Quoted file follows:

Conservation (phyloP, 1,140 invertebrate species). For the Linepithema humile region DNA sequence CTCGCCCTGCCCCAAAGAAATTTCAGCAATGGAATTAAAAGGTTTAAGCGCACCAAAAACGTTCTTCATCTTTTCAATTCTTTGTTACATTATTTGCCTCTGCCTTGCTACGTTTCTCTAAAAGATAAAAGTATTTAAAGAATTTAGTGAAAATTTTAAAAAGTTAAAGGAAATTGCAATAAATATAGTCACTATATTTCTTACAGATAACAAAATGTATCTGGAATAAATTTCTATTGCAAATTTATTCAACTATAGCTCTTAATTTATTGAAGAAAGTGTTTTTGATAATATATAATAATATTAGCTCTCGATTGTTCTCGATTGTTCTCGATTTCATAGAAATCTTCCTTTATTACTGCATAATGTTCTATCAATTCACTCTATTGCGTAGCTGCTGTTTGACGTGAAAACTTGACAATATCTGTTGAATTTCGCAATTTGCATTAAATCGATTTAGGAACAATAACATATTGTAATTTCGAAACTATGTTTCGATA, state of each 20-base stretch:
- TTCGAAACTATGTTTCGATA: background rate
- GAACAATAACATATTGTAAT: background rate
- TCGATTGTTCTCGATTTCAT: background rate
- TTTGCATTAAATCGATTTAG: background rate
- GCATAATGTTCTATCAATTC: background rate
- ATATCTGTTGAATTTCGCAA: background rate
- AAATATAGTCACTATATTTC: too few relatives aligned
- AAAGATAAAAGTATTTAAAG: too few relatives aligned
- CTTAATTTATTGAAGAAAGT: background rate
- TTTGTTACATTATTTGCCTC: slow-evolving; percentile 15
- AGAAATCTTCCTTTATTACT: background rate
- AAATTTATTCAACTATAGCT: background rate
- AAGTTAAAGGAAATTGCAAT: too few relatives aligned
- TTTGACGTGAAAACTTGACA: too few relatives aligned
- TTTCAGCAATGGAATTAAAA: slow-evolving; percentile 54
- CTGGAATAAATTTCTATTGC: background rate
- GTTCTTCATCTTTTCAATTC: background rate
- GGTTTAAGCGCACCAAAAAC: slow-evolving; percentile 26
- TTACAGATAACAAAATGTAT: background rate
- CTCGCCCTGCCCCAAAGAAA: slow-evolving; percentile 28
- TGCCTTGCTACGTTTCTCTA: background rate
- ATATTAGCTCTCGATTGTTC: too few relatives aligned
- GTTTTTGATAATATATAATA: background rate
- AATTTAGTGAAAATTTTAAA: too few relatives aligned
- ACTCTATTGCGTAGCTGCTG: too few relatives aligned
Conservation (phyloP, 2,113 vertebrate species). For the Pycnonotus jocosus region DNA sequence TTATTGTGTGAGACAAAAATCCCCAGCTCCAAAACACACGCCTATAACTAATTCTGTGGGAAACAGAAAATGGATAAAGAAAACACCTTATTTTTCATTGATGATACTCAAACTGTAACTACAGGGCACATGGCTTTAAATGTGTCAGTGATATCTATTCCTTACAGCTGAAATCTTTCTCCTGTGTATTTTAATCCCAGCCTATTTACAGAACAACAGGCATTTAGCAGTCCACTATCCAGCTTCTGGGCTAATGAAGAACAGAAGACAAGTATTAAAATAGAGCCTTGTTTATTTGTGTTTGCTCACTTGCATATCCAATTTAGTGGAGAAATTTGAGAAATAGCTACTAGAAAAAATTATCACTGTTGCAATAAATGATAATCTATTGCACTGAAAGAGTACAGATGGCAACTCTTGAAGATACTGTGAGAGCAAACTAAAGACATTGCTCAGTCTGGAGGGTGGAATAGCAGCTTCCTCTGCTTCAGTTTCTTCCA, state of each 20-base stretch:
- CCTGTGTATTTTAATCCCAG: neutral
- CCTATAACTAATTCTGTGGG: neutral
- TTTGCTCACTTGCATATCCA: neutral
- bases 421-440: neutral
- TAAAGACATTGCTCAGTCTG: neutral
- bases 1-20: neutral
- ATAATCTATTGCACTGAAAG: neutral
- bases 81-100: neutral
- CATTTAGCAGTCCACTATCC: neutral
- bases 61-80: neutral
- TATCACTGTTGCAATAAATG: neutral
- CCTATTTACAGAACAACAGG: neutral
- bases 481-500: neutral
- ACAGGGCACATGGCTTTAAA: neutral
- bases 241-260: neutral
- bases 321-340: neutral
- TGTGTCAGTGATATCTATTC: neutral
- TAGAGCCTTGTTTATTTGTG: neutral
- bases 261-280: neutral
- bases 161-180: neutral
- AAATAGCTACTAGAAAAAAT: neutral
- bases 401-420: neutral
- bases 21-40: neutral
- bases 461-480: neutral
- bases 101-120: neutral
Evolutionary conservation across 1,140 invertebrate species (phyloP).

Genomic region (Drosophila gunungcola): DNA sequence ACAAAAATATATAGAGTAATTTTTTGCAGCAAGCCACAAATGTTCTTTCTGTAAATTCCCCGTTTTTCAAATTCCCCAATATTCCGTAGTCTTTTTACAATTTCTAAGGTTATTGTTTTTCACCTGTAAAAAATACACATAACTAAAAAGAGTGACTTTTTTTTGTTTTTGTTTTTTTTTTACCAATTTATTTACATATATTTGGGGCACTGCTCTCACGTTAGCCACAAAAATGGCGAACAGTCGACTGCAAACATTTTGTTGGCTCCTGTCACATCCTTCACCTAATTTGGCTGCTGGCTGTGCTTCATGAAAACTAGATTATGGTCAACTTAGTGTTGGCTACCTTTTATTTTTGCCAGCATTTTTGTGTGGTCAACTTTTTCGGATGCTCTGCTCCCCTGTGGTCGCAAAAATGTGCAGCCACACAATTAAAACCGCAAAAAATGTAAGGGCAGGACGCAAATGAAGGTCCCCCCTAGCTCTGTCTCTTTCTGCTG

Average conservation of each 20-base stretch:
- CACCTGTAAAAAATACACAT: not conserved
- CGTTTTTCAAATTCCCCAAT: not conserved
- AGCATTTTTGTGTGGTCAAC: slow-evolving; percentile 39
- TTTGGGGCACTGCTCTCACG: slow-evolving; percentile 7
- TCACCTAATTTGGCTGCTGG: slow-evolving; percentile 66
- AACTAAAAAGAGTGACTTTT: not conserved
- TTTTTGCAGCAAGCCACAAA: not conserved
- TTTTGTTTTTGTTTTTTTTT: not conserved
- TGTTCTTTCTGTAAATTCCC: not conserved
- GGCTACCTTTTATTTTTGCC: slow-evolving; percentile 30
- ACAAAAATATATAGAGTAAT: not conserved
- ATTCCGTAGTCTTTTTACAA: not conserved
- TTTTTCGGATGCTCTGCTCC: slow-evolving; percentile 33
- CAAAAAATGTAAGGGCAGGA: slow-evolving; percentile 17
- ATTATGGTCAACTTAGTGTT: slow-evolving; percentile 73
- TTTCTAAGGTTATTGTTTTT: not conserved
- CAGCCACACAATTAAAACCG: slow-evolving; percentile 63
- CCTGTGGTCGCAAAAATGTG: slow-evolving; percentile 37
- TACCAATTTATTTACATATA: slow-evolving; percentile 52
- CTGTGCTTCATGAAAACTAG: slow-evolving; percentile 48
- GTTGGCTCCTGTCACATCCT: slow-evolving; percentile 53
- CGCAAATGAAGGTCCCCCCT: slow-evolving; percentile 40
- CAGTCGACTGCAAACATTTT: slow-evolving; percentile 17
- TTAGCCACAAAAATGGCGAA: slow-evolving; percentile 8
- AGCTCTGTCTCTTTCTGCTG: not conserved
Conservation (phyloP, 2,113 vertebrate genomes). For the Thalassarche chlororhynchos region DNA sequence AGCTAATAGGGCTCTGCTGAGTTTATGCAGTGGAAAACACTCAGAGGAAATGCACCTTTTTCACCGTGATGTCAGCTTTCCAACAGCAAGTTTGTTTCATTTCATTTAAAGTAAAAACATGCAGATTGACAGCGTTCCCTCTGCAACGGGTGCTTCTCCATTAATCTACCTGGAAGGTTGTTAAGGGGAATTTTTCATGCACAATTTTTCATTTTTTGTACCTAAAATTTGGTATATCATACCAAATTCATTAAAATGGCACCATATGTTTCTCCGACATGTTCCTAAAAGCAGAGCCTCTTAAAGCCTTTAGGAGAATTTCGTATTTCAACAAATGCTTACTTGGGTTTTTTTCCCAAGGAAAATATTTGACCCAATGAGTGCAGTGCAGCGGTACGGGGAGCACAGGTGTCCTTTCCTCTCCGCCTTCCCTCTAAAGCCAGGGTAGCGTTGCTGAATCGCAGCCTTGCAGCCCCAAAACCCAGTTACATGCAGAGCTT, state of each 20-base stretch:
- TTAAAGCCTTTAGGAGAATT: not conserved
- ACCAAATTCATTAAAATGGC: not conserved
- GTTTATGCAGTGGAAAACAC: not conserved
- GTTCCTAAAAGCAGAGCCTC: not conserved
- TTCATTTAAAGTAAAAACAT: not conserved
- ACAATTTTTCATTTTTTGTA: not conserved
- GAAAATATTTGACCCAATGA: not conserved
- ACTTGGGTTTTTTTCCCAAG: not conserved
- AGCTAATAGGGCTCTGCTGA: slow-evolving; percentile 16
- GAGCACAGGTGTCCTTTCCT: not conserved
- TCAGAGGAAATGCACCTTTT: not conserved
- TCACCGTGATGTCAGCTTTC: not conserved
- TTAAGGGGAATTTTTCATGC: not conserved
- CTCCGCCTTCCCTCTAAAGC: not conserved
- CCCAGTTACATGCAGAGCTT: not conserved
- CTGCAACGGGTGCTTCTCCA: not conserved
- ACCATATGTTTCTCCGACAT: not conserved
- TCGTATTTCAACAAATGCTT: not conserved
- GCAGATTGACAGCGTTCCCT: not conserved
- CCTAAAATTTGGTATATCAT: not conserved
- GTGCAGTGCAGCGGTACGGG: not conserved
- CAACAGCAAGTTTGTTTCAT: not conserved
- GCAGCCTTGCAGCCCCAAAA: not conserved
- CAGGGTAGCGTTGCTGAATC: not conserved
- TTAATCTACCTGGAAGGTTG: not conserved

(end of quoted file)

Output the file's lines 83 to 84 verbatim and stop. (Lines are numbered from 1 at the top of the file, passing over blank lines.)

- ACCAAATTCATTAAAATGGC: not conserved
- GTTTATGCAGTGGAAAACAC: not conserved